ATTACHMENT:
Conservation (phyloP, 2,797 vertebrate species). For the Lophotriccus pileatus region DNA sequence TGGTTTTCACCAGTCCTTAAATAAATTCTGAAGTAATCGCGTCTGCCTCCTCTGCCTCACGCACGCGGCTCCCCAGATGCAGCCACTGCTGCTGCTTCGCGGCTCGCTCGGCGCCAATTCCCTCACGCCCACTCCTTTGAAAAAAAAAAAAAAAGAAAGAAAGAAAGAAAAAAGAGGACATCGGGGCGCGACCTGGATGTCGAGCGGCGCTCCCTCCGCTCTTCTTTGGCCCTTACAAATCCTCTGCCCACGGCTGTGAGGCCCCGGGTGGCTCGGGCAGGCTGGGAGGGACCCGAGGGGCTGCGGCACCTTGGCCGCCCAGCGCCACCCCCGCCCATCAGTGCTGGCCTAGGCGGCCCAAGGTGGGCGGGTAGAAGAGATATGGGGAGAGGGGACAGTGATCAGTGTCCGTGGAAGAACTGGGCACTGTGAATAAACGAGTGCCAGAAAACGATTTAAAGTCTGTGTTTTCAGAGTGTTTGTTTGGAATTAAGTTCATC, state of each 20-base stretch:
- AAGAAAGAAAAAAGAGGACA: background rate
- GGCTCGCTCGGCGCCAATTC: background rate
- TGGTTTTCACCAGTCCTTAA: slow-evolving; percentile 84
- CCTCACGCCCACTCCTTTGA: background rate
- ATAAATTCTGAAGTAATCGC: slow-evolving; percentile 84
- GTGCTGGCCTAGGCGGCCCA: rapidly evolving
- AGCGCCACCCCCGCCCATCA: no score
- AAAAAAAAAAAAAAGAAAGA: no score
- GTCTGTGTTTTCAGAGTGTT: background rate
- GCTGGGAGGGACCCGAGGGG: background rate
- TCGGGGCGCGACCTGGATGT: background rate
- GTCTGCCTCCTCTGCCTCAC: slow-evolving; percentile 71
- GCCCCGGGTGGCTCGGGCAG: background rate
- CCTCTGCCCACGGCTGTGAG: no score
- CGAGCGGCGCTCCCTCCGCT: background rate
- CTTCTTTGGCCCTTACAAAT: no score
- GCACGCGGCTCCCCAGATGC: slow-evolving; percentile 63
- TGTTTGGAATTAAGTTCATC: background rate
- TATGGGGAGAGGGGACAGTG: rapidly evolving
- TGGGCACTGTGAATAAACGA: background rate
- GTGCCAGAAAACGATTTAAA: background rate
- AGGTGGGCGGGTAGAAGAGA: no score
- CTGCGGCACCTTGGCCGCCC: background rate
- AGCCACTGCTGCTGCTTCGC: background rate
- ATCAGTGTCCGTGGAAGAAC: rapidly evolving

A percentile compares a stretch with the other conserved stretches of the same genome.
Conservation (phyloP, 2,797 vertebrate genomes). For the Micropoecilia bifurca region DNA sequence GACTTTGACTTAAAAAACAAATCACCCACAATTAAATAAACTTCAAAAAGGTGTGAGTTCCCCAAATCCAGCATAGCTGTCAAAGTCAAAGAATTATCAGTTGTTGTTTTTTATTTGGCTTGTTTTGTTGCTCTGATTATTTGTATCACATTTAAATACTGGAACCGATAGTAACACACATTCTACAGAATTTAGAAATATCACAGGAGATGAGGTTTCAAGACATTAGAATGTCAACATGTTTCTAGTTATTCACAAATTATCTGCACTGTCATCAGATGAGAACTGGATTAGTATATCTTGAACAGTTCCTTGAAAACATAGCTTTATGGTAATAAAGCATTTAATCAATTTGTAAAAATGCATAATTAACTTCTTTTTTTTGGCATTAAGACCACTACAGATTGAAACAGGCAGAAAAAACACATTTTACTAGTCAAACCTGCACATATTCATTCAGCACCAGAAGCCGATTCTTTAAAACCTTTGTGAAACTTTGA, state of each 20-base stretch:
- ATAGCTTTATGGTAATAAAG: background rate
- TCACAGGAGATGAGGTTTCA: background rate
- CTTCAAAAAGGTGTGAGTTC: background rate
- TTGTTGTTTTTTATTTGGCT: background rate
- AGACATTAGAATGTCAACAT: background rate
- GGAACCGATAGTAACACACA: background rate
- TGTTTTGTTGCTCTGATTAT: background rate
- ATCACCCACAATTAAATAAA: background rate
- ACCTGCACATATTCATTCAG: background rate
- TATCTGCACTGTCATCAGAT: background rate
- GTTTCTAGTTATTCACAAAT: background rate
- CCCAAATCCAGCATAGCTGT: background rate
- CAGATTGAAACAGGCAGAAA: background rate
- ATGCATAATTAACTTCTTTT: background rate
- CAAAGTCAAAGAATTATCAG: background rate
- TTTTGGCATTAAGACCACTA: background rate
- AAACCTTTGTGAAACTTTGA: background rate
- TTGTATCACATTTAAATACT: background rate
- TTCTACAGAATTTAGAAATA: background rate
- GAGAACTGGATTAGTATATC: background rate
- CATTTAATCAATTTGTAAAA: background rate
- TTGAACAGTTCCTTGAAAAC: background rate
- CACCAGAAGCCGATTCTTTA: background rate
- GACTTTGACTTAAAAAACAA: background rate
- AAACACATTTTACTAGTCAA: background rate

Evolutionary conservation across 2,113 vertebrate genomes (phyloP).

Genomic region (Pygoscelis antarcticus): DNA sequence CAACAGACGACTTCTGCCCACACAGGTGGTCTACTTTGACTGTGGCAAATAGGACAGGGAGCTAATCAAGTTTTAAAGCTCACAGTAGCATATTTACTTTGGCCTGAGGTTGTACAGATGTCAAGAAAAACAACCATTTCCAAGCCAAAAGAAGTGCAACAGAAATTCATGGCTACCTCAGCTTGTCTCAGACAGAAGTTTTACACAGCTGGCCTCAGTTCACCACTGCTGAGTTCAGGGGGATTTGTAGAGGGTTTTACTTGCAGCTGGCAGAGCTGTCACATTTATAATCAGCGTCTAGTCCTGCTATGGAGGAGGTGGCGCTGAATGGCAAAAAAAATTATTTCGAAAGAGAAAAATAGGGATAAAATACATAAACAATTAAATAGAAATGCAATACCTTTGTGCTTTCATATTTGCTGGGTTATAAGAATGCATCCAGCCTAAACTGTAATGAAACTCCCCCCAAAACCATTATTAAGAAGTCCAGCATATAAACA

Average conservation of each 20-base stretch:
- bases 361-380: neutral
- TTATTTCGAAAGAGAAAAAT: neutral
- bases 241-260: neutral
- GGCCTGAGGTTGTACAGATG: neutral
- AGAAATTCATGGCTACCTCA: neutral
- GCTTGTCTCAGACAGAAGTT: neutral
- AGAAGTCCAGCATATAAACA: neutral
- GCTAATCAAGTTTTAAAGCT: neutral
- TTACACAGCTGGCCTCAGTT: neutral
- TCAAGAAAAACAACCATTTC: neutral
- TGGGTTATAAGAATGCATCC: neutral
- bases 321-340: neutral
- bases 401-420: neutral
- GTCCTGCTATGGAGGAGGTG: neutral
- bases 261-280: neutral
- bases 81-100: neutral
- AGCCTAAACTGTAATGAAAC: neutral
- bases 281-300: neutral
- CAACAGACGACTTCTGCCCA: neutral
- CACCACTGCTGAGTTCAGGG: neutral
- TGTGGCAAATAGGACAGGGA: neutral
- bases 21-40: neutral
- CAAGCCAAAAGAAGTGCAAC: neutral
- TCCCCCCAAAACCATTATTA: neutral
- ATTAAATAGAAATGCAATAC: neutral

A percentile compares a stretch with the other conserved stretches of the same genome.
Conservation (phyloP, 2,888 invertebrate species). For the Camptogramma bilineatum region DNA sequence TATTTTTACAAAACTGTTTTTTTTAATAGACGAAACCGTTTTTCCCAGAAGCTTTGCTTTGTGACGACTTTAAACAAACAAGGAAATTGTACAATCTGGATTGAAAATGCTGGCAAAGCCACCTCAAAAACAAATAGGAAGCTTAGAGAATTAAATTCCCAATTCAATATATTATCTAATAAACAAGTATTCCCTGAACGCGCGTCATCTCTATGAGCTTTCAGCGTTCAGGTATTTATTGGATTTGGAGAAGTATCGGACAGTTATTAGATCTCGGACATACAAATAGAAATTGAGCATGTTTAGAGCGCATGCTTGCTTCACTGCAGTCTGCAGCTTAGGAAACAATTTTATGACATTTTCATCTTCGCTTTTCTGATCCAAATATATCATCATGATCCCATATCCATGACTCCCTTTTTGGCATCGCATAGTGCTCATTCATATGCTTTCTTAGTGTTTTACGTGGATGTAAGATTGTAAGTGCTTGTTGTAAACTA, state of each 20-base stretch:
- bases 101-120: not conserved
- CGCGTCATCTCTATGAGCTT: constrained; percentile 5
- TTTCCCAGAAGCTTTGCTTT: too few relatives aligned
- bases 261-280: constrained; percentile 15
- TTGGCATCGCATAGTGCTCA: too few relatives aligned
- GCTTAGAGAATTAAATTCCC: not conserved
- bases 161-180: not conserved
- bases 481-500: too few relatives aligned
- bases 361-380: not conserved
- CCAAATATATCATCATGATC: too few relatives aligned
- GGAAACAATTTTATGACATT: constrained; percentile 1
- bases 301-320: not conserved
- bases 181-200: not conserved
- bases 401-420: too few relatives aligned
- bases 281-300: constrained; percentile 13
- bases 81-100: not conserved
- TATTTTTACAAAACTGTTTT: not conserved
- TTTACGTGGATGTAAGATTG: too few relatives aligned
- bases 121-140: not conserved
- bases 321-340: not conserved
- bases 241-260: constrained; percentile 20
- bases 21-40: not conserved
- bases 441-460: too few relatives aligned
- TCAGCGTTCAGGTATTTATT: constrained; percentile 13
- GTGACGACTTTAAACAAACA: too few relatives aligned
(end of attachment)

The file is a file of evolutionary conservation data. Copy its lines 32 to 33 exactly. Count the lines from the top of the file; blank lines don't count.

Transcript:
- TTGTTGTTTTTTATTTGGCT: background rate
- AGACATTAGAATGTCAACAT: background rate